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+ servings
a bread bun with sesame seeds

Oaxaca Egg Yolk Bread - Pan de Yema

Chef Adriana Martin
Each state in Mexico has its own artisanal bread. Today we present our version of Oaxaca egg yolk bread, also called "pan de yema." The recipe is the classic method. We substituted the pork lard with butter, used instant yeast instead of fresh. And added black and white sesame seeds. But the rest of the ingredients are the same as the original recipe.
4.99 from 52 votes
Prep Time 45 minutes
Cook Time 20 minutes
Dough rise 2 hours
Course Dessert
Cuisine Mexican Cuisine
Servings 12 people
Calories 345 kcal


  • Mixing bowl
  • Stand Mixer
  • Scale
  • Danish dough whisk
  • Dough scraper
  • Dough Slasher
  • Baking sheets
  • Plastic container with a lid


  • 500 grams sifted all-purpose flour we like King Arthur Flour
  • 150 grams sugar
  • 1/2 teaspoon salt
  • 120 grams butter at room temperature
  • 2 whole eggs at room temperature
  • 5 yolks at room temperature
  • 1 teaspoon anise seeds presoaked in 1/4 cup of warm water
  • 1 packet Platinum Red Star yeast 21 grams or 1 tablespoon of instant yeast with dough enhancers
  • 1/2 cup lukewarm water to dissolve the instant yeast
  • 1/2 cup sesame seeds we used black and white sesame seeds


  • Proof the yeast by mixing it with a half cup of lukewarm water, one teaspoon of sugar, and one tablespoon of flour. Cover and let it proof for a few minutes in a warm place.
  • Sift the flour and mix with the sugar and the salt. Use a whisk to keep it fluffy and light.
  • Soak the anise seeds with 1/4 cup of warm water to make a concentrated tea.
  • Separate the yolks from the whites and set aside. Crack two whole eggs and set aside on a separate bowl.
  • Mix the whole eggs and the yolks with the flour, the sugar, and the salt. Use a Danish dough whisk to ease the process.
  • Add the softened butter to the mix with the flour and the eggs, incorporate the anise tea with the soaked anise seeds and continue mixing. Finally, pour in the proofed yeast and keep whisking.
  • Knead the dough in the stand mixer for 30-40 minutes until the dough shows bubbles. Or is elastic enough that doesn't break when stretched.
  • Place the dough in the container and add a little bit of oil. Cover with a lid and let the dough rise until it doubles. This process could take an hour, depending on the temperature in the kitchen. The warmer it is, the fastest the rising process will be.
  • When the dough has risen take it out of the container and punch it. Add a bit of flour and knead with your hands.
  • Portion the dough by cutting and weighing each piece. We recommend dough balls of 100 grams each.
  • Place the dough balls in a tray and let them rise again. Cover with a cloth.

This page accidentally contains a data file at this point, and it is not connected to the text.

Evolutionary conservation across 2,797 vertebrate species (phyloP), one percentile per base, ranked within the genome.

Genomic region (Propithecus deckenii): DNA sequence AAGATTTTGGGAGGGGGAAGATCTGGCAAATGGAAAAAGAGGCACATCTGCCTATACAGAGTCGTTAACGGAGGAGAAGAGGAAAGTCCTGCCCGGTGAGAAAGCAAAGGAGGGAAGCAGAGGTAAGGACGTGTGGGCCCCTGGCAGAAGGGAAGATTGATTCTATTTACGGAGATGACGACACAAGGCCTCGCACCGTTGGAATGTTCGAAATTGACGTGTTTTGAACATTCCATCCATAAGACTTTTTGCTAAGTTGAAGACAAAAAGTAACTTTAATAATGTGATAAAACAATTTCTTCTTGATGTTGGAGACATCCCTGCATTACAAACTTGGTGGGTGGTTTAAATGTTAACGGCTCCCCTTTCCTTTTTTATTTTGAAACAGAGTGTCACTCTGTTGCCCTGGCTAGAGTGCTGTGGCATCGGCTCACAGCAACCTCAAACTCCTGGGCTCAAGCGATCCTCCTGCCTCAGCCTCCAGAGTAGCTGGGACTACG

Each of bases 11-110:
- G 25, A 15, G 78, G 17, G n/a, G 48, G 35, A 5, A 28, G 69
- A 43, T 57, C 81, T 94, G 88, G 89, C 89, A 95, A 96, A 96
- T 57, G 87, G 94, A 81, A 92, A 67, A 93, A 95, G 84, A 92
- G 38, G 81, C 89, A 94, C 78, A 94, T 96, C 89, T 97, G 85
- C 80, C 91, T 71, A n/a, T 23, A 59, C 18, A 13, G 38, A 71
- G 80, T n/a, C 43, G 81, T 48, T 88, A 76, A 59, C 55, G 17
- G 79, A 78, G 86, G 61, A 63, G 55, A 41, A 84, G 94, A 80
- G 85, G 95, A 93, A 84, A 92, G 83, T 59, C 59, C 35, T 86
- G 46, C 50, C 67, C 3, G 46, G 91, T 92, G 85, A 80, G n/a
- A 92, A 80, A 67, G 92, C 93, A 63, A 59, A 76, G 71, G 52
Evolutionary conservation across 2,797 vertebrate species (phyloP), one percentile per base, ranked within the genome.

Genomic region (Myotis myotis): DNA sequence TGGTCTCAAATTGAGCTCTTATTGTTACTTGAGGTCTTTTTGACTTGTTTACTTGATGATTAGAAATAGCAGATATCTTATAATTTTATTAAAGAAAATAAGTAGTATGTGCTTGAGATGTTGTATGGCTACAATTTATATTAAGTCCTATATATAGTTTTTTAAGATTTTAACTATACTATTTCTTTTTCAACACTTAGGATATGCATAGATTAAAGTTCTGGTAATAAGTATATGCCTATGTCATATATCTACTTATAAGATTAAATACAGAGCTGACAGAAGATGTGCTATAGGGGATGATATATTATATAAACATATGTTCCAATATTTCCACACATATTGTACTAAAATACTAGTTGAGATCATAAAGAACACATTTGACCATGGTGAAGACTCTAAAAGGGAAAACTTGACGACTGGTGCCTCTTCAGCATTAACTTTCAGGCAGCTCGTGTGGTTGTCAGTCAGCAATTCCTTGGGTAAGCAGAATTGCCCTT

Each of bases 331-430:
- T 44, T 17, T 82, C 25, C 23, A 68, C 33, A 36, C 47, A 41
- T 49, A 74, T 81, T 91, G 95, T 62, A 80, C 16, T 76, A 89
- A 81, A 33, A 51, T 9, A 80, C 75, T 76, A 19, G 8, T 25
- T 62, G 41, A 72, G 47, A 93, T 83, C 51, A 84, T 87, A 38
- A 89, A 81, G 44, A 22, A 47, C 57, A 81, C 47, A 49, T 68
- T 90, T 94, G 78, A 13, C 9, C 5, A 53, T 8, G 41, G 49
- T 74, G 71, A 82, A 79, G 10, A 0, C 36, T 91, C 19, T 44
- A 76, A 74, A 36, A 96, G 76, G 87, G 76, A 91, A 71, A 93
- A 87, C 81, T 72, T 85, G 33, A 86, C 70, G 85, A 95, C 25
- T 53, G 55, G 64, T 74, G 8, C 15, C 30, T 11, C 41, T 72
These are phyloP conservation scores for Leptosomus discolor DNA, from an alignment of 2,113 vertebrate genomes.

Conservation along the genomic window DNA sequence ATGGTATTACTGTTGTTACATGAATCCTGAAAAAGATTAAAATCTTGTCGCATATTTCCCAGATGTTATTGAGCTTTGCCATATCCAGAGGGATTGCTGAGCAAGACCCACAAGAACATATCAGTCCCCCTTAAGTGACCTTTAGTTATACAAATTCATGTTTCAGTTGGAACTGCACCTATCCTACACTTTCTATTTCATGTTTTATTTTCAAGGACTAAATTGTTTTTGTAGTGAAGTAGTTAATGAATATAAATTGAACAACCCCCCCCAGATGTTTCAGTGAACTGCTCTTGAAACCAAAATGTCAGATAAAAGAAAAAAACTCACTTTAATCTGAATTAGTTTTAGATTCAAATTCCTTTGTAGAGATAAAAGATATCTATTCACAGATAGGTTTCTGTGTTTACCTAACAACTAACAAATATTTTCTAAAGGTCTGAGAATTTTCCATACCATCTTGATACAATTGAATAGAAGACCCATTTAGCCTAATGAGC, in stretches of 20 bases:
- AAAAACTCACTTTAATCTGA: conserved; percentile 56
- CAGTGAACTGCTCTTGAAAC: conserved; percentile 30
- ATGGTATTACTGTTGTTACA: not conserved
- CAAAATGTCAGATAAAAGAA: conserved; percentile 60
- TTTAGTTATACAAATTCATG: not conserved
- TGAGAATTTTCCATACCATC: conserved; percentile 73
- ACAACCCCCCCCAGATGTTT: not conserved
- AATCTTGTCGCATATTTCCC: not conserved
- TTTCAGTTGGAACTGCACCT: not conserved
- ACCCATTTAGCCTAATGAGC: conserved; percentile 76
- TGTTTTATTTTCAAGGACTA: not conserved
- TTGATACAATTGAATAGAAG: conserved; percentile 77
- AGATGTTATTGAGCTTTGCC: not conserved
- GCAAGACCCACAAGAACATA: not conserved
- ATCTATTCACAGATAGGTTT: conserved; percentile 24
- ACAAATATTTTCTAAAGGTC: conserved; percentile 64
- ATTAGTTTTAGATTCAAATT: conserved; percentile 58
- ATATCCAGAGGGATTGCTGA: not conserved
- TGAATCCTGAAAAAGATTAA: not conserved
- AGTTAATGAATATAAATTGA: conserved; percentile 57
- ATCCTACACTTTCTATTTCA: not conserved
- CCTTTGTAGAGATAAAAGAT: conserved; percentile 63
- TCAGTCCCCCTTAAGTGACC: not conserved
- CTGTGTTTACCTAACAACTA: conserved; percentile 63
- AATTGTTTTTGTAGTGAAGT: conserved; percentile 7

• Press each dough ball against the sesame seeds for those to stick. Place the dough balls in a tray and let rise again. Cover with a cloth.
  • Cut in the middle of each dough ball using a dough slasher. The cut should be deep enough for a perfect marking. Let the dough rise again covered with a cloth.
  • Preheat the oven at 400F.
  • Bake the bread at 375F for 18-20 minutes. Or until getting that characteristic deep brown color.


  • For getting that soft anise bread consistency, the dough requires a lot of work. If kneading the dough by hand, consider it will take at least forty-five minutes up to an hour to achieve the correct results.
  • I recommend using a stand mixer with a hook to reduce the time and allow the mixer to do the kneading job.
  • Make sure to use good quality all-purpose flour. Some recipes recommend bread flour, but in my opinion, that flour makes the bread too tough instead of tender.
  • Fresh yeast is the preferred ingredient in the classic recipe for Oaxaca egg yolk bread. Instead, we used a superior platinum yeast from Red Star yeast.
  • The platinum yeast from Red Star has dough improvers making this Mexican bread perfect, so you aren’t intimidated making it at home.
  • ⁣If you think bread making is intimidating, try Red Star Platinum yeast and King Arthur Flour. No need to be an expert baker!⁣
  • The butter and the eggs must be at room temperature. This allows the Mexican bread dough to mix well and rise correctly.
  • When proofing the yeast, use lukewarm water (maximum 110F) mixed with sugar and some flour. Do not use hot water that kills the yeast.
  • Go easy with the anise seeds. Those have a strong flavor and adding more than the recommended amount could ruin the subtle anise notes of the true Oaxaca egg yolk bread.
  • In the premixing stage, we like to use a Danish dough whisk. It allows us to mix all ingredients well and is good when trying to work with dense doughs.
  • Sift the flour before using, and use a whisk to combine the flour with the sugar and the salt. This method helps with keeping the flour light and fluffy.
  • For the first rise, place the dough inside a greased container and, with your hands, rub softly. Then cover and place it in a warm place.
  • Use a scale to measure the portions. This allows for uniformity and having the same size bread buns.
  • After forming the bread, place in a tray and cover again for a second rise, press each piece against the sesame seeds. Place the bread in a tray and let rise again.
  • The Oaxaca egg yolk bread has a characteristic cut in the middle. Use a sharp knife or a dough slasher. The cut should be deep but not to the point of cutting it through.
  • The artisanal bread buns will have to rest again covered for a fourth rise. Preheat the oven to 400F and bake at 375F for 18-20 minutes. Or until getting that characteristic deep brown color.


Calories: 345kcalCarbohydrates: 46gProtein: 8gFat: 14gSaturated Fat: 7gCholesterol: 130mgSodium: 185mgPotassium: 98mgFiber: 2gSugar: 13gVitamin A: 398IUCalcium: 84mgIron: 3mg
Keyword bread, day of the dead, eggs, Oaxaca
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